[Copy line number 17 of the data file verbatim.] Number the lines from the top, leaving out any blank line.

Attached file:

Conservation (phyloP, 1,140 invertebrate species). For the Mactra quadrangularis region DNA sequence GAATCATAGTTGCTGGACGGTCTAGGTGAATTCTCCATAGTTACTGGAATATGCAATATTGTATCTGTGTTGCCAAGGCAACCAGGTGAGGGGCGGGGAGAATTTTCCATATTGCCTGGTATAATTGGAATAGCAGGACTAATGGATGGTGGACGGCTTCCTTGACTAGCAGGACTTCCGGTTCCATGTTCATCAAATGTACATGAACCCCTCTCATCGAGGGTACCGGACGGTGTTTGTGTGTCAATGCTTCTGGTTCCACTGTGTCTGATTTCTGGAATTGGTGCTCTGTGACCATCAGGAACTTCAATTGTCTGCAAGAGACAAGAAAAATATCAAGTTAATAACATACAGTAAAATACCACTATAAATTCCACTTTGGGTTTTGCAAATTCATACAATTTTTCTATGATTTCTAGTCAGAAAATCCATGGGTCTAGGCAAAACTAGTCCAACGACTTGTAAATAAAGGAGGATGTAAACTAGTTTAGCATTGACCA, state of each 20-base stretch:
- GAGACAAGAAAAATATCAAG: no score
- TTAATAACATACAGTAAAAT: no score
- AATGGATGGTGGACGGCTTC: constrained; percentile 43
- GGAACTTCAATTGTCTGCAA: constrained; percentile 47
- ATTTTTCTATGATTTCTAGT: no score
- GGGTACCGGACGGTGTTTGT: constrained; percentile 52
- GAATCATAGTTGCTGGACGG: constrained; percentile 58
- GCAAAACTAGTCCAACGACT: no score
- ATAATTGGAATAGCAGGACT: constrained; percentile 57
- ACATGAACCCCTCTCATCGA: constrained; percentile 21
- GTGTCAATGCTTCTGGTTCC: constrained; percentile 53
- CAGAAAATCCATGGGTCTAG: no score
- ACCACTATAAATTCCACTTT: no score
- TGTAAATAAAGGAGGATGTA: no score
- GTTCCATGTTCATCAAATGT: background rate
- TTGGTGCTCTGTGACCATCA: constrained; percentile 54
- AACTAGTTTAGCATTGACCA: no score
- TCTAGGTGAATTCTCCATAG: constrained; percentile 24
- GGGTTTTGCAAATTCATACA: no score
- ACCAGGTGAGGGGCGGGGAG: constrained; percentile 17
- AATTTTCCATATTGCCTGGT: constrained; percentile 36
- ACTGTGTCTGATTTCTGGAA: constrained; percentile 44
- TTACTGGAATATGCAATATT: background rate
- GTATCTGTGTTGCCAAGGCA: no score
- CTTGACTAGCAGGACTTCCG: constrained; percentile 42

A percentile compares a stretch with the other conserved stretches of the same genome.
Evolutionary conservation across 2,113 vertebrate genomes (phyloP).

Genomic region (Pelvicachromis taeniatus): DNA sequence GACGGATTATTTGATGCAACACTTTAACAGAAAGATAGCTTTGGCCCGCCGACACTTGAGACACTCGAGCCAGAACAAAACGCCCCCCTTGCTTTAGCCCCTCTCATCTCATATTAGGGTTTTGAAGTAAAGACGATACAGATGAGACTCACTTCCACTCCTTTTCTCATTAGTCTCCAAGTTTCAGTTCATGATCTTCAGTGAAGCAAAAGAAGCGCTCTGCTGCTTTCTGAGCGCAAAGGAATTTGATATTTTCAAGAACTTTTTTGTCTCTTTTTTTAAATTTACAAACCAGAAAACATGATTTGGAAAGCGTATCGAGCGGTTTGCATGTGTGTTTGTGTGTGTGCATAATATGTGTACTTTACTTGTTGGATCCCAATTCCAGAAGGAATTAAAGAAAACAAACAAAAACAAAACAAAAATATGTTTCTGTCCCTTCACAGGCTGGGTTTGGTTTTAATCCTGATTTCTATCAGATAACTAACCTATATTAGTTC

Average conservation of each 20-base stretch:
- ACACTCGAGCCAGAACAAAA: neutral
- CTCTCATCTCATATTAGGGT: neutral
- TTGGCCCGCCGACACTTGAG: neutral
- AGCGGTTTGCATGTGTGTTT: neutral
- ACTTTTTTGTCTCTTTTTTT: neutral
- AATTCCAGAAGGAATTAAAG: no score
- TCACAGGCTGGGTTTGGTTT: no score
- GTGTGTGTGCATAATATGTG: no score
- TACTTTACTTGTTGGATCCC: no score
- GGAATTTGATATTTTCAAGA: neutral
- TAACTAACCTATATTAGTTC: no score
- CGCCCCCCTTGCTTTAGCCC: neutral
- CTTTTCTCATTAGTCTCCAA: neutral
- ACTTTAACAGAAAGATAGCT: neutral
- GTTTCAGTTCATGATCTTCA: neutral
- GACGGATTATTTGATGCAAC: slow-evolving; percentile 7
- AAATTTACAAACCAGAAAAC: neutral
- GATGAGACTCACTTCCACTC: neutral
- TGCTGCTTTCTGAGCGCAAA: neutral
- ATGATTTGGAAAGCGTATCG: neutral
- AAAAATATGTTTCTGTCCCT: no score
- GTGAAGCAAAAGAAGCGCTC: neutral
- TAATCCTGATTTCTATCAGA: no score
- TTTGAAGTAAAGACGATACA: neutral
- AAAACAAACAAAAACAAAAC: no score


- TTGGTGCTCTGTGACCATCA: constrained; percentile 54